Getting started with creative coding

Programming: The Medium of Creative Coding

Creative coding, fundamentally, is the practice of using computer programming to create art. While it’s often considered as a visual medium, it’s not restricted to any specific form of expression. It encompasses generative audio, computer-aided installations, and even interactive literature. What sets creative coding apart from traditional art forms are the modularity, reusability, and scalability of the art pieces it produces. Imagine a 2D vector graphic animation that can be enlarged to be projected onto the side of a 25 story tall building and extended to respond to the sound of a generated sound piece in an installation. Achieving this level of complexity would be difficult or impossible with traditional art mediums, therefore creative coding expands the boundaries of self-expression.

Exploring the diverse software and hardware tools in creative coding may seem a bit challenging at first. However, in reality, even basic bits of code can help you create something special. The feedback you receive through audio and visuals can be a great way to learn about these technologies step-by-step. This article shares some general guidance for those who want to start creating art with software.

Creative Coding Projection mapping at the Reflektor Art Festival in Vantaa, 2022

Focus on the Goal, Not Just the Tools

Art can be created through code in various ways. Initially seeking the “ideal” programming language and a suite of frameworks or tools for art creation might not be the most effective approach. Instead, you can begin with any programmatic approach which enables the generation of images, audio, or control over devices for installations. It’s better to focus on the desired outcome and think about how you can achieve it within the limitations of the system you know, instead of searching for a dependency that can create the exact expected result.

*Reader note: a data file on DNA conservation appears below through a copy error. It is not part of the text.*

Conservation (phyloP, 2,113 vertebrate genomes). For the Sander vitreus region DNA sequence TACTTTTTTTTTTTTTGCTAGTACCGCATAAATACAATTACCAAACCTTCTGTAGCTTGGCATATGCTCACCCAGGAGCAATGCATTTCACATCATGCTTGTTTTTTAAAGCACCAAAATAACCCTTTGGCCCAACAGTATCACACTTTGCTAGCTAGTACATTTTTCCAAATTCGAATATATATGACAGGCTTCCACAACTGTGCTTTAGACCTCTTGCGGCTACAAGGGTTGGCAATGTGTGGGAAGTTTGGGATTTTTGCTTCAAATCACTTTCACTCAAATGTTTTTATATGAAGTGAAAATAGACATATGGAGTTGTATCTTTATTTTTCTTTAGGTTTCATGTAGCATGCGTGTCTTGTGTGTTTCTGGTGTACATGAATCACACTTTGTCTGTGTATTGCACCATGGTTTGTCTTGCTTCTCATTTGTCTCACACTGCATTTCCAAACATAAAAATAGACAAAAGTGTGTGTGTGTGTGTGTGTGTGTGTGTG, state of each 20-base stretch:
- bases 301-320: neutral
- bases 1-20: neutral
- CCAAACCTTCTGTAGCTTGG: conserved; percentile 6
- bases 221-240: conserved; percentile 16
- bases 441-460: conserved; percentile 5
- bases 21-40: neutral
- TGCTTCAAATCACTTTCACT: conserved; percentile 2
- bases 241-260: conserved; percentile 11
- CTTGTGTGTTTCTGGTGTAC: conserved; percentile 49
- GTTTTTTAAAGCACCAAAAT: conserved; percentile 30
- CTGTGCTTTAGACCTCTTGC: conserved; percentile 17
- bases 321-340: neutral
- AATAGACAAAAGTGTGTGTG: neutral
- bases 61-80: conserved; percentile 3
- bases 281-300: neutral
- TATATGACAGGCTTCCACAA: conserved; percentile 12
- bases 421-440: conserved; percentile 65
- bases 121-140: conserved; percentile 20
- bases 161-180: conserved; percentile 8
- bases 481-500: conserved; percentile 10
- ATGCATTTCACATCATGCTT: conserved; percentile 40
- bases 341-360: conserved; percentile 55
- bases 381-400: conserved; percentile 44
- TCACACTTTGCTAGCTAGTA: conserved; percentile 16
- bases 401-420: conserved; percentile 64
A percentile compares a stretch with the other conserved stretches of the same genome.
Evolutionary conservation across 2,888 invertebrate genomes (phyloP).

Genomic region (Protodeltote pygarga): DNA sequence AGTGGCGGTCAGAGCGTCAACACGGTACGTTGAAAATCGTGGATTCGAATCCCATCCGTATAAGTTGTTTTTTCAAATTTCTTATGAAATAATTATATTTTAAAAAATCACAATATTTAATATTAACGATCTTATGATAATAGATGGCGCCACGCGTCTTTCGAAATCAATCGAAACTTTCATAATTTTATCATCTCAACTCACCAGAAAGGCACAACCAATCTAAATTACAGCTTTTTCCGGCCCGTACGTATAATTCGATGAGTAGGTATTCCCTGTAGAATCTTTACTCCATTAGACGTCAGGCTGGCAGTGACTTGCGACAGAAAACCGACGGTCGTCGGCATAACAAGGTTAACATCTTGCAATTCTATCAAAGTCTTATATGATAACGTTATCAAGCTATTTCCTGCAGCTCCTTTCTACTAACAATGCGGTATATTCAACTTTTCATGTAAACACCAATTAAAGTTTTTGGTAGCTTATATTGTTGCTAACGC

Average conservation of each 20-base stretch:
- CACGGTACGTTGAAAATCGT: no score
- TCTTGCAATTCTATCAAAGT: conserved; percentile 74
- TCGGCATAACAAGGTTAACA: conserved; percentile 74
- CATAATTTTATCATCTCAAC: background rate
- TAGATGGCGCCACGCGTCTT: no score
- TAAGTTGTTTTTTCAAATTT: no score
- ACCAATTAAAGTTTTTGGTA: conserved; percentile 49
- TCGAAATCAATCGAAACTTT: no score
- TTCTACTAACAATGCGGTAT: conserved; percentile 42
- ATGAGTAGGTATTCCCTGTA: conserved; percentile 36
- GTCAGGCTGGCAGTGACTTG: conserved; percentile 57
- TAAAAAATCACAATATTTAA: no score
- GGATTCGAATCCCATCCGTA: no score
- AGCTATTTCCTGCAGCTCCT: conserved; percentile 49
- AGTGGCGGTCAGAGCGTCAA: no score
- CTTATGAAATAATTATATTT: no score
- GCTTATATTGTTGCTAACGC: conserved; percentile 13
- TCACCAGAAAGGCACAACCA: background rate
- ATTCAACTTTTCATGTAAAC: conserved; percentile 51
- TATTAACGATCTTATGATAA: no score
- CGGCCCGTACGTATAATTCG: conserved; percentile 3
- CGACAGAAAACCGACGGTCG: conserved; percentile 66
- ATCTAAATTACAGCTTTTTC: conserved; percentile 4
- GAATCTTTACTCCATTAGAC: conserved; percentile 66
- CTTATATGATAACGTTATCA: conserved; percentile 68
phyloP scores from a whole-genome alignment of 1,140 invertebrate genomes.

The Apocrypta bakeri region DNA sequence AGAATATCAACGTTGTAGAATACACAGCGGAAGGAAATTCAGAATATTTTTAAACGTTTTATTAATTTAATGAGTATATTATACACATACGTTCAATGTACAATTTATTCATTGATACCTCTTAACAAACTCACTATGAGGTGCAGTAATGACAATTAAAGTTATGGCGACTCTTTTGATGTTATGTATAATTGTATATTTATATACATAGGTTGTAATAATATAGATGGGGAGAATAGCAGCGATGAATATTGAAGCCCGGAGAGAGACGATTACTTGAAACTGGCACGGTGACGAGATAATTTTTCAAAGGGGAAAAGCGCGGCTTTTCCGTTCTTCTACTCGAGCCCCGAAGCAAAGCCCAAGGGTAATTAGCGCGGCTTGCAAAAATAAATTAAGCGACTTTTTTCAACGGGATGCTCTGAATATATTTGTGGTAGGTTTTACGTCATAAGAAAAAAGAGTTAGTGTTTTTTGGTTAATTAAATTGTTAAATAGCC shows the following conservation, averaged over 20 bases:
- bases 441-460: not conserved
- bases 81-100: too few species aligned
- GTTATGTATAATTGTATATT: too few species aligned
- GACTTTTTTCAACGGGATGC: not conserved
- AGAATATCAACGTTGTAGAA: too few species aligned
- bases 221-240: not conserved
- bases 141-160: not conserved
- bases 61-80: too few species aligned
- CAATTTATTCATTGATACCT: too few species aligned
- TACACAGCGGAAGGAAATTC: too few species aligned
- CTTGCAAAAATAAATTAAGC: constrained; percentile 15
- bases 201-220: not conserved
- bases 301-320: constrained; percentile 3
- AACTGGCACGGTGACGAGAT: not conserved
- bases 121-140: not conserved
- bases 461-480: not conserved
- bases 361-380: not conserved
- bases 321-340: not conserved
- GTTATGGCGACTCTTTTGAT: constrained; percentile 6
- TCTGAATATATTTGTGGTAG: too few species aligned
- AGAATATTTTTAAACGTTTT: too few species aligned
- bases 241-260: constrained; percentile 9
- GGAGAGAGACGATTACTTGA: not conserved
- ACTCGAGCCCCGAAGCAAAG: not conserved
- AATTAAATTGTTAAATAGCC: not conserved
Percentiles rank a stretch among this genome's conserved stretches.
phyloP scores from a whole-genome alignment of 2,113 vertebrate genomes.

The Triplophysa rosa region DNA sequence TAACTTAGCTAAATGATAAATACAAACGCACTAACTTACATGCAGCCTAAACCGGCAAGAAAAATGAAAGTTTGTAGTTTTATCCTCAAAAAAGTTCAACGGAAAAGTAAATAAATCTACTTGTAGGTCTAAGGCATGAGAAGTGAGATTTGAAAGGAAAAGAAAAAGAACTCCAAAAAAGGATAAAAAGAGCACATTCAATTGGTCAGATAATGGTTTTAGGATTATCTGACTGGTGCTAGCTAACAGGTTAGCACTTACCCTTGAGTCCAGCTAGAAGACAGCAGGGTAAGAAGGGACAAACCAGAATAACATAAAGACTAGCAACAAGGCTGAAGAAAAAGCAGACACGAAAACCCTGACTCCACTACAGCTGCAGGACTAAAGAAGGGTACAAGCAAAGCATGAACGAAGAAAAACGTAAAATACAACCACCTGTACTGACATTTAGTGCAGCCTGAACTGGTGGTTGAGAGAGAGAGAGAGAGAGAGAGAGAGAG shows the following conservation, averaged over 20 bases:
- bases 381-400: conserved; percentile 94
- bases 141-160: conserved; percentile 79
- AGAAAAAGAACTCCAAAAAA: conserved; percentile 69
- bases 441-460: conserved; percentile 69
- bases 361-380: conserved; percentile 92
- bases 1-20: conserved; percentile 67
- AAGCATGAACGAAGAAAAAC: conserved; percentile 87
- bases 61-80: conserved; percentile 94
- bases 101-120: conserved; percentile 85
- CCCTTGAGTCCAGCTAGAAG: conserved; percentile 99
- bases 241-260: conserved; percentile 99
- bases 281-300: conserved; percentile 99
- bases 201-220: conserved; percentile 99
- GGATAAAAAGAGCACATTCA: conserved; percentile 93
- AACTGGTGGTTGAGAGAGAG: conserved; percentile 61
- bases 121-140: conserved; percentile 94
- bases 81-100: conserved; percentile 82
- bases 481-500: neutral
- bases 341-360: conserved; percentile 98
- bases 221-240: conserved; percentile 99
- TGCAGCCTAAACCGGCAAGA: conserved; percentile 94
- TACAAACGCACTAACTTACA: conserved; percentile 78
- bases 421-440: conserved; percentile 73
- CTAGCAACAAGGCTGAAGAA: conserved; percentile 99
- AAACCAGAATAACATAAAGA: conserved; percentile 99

Even the simplest systems can be used for generative art. For example, let’s consider the SVG format, which has a relatively small set of features, is easy to edit, and can be used with any programming language to create properties based on your set of rules. The following illustration is an SVG generated with JavaScript, generated with a single loop that changed the position and color of a polygon. Even simple examples like this can be customized to be part of marketing materials or installations.

SVG Triangles

For reference, here’s an excerpt from the code that generated the image above:

const svg = document.getElementById("triangle-svg");
const halfWidth = window.innerWidth * 0.5;
const halfHeight = window.innerHeight * 0.5;

// Create a large triangle in the center
const centerTriangle = createSVGElement("polygon", {
  points: `${halfWidth},${halfHeight - 150} ${halfWidth - 100},${halfHeight} ${halfWidth + 100},${halfHeight}`,
  style: "fill:hsl(0, 100%, 100%);",

// Fill up scene with random triangles
for (let i = 0; i < 5000; i++) {
  const x = getRandomInRange(halfWidth - 100, halfWidth + 100);
  const y = getRandomInRange(halfHeight - 150, halfHeight + 150);
  const distanceFromCenterNormalized = Math.sqrt((x - halfWidth) ** 2 + (y - halfHeight) ** 2) / Math.sqrt(halfWidth ** 2 + halfHeight ** 2);
  const distanceFromCenterNormalizedInverted = 1.0 - distanceFromCenterNormalized;
  const hue = getRandomInRange(200, 360); // Adjust the hue range
  const saturation = getRandomInRange(70, 100); // Adjust the saturation range
  const scale = getRandomInRange(10, 100); // Adjust the scale range

  // Create a random triangle
  svg.appendChild(createSVGElement("polygon", {
    points: `${x},${y - scale * 0.75} ${x - scale * 0.5},${y} ${x + scale * 0.5},${y}`,
    style: `mix-blend-mode: darken; fill:hsl(${hue}, ${saturation}%, 50%);`,
    "fill-opacity": "0.75",

Next to SVG, there are built-in frameworks provided by the platforms that you can use to produce art, including the HTML5 canvas API in the browser or the CoreGraphics and AVFoundation frameworks on iOS, just to mention a few. There’s a great number of tools readily available; you just need to search within the documentation of the target platform. The simplicity of these built-in APIs can also serve as a catalyst for creative thinking. Usually, constraints can help you focus more on the art than on the technique itself.